On the show Ballard played Katherine “Kaye” Josephina Buell, the overly emotional wife of Roger Buell (played by Roger C. Carmel) and overprotective mother of Jerry Buell (Jerry Fogel). She was an unenthusiastic housewife, frequently spoke in Italian, and
See full article at Variety »

Superman: The Movie Director Planned To Introduce Brainiac In Sequels

The behind the scenes upheaval that plagued Christopher Reeves Superman films is legendary to fans. Though Richard Donner helmed 1978’s classic Superman: The Movie and made it a barnstorming success, the producers fell out with him during production on Superman II, causing him to be replaced by Richard Lester and making the final cut of the sequel something of a blend between Donner’s style and Lester’s more light-hearted approach.

Lester was retained for Superman III as well, which everyone agrees is far inferior to the two movies that came before, probably due to the absence of Donner and his screenwriting partner Tom Mankiewicz. And now, in a recent interview, Donner’s revealed what he would have done in the third film and it definitely sounds a whole lot better than what we got. In short, he would’ve introduced one of the Man of Steel’s greatest enemies,
See full article at We Got This Covered »

Review: “De Niro & De Palma: The Early Films”; Blu-ray Special Edition from Arrow

  • CinemaRetro
“Young Rebel With A Movie Camera”

By Raymond Benson

Arrow has released an interesting time capsule of a boxed set that features early work by director Brian De Palma and starring a very young Robert De Niro before either of them were significant names in the motion picture industry. The films are The Wedding Party, Greetings (1968), and Hi, Mom! (1970).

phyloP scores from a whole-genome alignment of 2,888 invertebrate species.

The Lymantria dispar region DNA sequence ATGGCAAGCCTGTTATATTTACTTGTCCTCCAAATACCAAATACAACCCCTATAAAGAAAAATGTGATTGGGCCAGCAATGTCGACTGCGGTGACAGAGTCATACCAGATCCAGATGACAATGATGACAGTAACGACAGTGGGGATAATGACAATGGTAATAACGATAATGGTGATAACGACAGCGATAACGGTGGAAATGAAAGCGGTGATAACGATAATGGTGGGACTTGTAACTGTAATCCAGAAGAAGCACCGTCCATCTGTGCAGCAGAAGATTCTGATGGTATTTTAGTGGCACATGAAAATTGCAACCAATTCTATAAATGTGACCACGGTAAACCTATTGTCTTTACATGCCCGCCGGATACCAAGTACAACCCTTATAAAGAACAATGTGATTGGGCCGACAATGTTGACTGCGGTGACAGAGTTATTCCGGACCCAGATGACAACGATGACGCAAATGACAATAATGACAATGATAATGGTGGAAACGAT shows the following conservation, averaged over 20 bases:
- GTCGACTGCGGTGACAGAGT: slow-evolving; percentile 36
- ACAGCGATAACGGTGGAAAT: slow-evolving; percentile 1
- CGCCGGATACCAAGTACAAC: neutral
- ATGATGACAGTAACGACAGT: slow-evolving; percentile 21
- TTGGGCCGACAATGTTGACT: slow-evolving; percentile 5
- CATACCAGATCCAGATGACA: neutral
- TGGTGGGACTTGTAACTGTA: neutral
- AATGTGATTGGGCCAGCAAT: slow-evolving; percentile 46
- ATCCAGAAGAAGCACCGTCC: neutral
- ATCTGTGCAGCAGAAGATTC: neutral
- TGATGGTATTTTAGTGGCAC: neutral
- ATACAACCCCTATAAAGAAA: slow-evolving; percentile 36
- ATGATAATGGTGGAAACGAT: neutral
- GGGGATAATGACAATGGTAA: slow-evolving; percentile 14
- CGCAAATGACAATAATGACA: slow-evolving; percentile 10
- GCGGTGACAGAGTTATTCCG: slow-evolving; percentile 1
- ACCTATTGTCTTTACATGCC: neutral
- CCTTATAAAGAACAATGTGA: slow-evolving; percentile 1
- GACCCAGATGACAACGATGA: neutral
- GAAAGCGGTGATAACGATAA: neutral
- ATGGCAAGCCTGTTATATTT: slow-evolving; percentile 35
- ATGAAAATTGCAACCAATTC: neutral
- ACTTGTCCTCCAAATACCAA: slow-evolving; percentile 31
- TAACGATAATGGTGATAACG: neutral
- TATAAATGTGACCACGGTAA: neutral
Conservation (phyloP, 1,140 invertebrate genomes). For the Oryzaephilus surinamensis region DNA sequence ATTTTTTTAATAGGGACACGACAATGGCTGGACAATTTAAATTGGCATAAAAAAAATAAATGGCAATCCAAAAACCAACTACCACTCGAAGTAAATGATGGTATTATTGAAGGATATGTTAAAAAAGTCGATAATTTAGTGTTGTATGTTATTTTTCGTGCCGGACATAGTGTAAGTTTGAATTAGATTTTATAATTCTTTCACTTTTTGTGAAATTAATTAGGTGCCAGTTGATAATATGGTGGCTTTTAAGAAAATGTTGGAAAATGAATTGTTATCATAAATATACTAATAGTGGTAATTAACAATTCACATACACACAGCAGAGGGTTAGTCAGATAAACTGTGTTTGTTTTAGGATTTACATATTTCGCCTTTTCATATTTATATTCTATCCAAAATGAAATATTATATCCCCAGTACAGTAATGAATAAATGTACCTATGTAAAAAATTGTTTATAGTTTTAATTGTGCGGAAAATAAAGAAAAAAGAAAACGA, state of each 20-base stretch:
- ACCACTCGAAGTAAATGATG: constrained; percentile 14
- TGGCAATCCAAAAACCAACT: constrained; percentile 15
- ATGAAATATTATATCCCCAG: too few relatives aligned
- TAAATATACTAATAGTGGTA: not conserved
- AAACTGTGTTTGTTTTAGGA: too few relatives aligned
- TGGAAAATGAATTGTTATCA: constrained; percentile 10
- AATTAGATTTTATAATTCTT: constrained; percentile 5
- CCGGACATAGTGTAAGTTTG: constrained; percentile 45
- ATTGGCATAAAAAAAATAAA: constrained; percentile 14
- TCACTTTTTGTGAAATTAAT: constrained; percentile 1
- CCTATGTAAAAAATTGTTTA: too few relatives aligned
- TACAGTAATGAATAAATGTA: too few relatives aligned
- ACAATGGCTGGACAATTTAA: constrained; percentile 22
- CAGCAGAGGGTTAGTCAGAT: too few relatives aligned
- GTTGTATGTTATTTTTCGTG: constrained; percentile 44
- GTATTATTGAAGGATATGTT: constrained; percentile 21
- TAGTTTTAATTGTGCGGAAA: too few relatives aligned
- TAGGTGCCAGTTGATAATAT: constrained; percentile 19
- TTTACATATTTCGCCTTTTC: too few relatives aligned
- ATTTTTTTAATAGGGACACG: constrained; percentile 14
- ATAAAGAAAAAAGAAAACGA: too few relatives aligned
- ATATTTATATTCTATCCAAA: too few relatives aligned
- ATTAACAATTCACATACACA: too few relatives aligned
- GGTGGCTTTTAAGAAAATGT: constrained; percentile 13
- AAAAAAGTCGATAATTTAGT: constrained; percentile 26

De Palma had embarked on a film career in the very early 1960s when he was a student at various institutions. While at Sarah Lawrence College in New York, he collaborated with then-theatre-professor Wilford Leach and Cynthia Munroe (who provided much of the script and funding) to make a feature entitled The Wedding Party. Most accounts (including IMDb) state that the movie was made in 1963; however, an essay by Brad Stevens in the accompanying Blu-ray booklet claims that the film was shot in 1964-65. It was eventually copyrighted in 1966, but wasn
See full article at CinemaRetro »

"Once I had it all. Now I just have everything": Nicolas Roeg Remembered

  • MUBI
It has become a cliché to quote the age-old maxim that you should never meet your heroes. I am also of the belief that you should never write about meeting them either. But I am going to make an exception for Nicolas Roeg, who passed away aged 90 on November 26, 2018. It’s commonly accepted, and certainly in the tributes that have flowed since his death, that Roeg was a genius of the cinema. In his lifetime he was not always held in such lofty regard, as his longtime friend and producing associate Jeremy Thomas was swift to point out when he chastised the U.K. film establishment for its neglect of one of its most visionary talents. “Roeg was one of the major figures but he wasn’t supported by the British Film Industry. There is something about our culture that we don’t revere our greatest filmmakers, especially if they
See full article at MUBI »